Adverse Effects Of Opioid Abuse and Addiction

Like most prescription drugs, opioid use does not come without risks. Even though opioids help relieve pain, abusing and becoming addicted to them can lead to a number of adverse effects that can affect your quality of life.

Opioids are prescription drugs that help relieve pain. Although effective, opioids can become addictive because they produce a sense of euphoria in addition to relieving pain. Unfortunately, opioid addiction and long-term misuse can lead to adverse effects. This is especially true when individuals use opioids outside of their prescribed use.

What Are Opioids Used For?

Doctors prescribe opioids to help manage moderate and severe pain, which can include:

  • Acute pain that occurs because of any injury. This pain generally lasts fewer than three months. Common examples include a cut, bruise, burn, broken bone, or pulled muscle.
  • Cancer-related pain. Cancer pain can feel like a dull ache, pressure, burning, or tingling. Most cancer pain happens when a tumor presses on nerves, bones, or organs in the body.
  • Vascular pain, such as acute sickle-cell crisis.
  • Post-surgical pain. Pain after surgery is normal and should improve within two to five days, but if not properly treated, can lead to chronic pain.

In addition to pain management, the U.S. Food and Drug Administration (FDA) has also approved opioids to treat severe coughing and chronic diarrhea. Some opioids, such as Loperamide, help treat irritable bowel syndrome (IBS).

Adverse Effects Of Opioid Abuse and Addiction

Like most prescription drugs, opioid use does not come without risks. Using opioids can cause drowsiness, confusion, nausea, labored breathing, tolerance, dependence, and addiction.

Signs of opioid addiction can differ from person to person, but most people grappling with opioid addiction display the following behavioral signs and symptoms:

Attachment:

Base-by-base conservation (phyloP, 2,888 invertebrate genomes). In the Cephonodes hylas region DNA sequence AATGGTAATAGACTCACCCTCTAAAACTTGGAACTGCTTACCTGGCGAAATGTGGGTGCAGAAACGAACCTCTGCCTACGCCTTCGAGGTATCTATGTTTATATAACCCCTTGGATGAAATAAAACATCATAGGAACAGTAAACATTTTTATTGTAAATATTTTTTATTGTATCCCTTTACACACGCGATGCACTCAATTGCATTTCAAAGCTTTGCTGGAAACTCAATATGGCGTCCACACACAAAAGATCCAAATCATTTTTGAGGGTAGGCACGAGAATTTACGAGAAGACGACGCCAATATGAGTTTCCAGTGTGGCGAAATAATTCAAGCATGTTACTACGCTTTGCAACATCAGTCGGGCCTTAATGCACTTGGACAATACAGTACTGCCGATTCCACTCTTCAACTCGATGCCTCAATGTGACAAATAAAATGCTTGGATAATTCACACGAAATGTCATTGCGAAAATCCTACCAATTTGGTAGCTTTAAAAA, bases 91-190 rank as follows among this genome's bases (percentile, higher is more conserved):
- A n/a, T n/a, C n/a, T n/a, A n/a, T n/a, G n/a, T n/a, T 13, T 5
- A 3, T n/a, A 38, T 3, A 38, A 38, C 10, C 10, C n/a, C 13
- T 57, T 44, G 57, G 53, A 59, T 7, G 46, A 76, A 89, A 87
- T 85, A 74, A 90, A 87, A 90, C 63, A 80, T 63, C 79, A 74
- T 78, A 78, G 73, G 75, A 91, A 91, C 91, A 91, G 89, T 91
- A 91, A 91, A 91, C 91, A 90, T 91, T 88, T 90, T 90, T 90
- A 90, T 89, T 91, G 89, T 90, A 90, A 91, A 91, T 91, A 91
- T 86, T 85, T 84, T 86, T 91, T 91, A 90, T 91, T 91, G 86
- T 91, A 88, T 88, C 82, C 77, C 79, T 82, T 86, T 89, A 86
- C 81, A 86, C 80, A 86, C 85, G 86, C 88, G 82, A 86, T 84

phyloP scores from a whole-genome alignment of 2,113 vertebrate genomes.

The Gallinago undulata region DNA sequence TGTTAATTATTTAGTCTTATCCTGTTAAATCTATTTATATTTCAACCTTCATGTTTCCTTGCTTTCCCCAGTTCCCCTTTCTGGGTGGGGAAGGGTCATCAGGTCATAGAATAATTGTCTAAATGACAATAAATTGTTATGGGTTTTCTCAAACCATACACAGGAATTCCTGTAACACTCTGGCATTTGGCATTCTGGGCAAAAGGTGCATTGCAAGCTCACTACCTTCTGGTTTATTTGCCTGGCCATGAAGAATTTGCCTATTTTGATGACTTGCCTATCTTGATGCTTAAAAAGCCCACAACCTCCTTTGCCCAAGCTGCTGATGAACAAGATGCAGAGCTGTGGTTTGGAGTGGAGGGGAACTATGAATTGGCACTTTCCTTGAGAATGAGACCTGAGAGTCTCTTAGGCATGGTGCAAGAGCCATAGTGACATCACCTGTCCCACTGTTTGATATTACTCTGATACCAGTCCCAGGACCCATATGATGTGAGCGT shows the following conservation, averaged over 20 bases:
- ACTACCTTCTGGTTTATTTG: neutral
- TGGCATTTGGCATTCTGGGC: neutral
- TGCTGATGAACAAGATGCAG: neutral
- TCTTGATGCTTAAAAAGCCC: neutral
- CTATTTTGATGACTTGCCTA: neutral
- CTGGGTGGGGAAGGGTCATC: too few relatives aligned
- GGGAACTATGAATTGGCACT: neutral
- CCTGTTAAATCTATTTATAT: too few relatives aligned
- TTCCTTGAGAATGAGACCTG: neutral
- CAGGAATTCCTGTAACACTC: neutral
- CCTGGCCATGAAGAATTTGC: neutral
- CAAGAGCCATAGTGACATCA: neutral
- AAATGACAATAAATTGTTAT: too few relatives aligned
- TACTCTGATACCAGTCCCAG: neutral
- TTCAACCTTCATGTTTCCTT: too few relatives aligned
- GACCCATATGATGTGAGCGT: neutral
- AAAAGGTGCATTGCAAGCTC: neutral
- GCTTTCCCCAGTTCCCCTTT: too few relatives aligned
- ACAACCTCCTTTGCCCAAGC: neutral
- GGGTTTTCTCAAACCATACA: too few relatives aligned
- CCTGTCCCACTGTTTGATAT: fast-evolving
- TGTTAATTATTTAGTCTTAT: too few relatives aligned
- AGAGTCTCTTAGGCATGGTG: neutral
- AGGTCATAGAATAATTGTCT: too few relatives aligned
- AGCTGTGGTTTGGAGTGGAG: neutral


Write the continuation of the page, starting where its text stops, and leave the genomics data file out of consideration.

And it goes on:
• Forging prescriptions
  • Doctor shopping
  • Slurred or incoherent speech
  • Uncontrollable cravings
  • Frequent flu-like symptoms
  • Decreased libido
  • Isolation from family and friends
  • Changes in sleeping habits
  • Lack of hygiene
  • Lack of coordination
  • Inability to control opioid use
  • Stealing from family, friends, and businesses

Being addicted to opioids can lead to even more adverse effects, including:

  • Disrupted digestive system. When opioids enter the body, they affect muscles in the digestive system, which can cause nausea, abdominal cramping, bloating, constipation, and vomiting. Chronic opioid use can lead to more severe issues, such as obstruction of the small bowel and perforation, which can lead to hospitalization and death.
  • Liver damage. Opioids can cause acute liver injury. Abusing opioids can damage the liver, especially when used with acetaminophen. Since many opioids are combined with acetaminophen, the liver can become damaged as a result of increased toxicity. Once damaged, the liver’s ability to process these toxins reduces, increasing the risk of liver injury and failure.
  • GI problems. Long-term opioid abuse and addiction can lead to chronic constipation. Research shows that 45% of opioid users experience severe constipation and bowel obstruction, which can lead to fatal complications.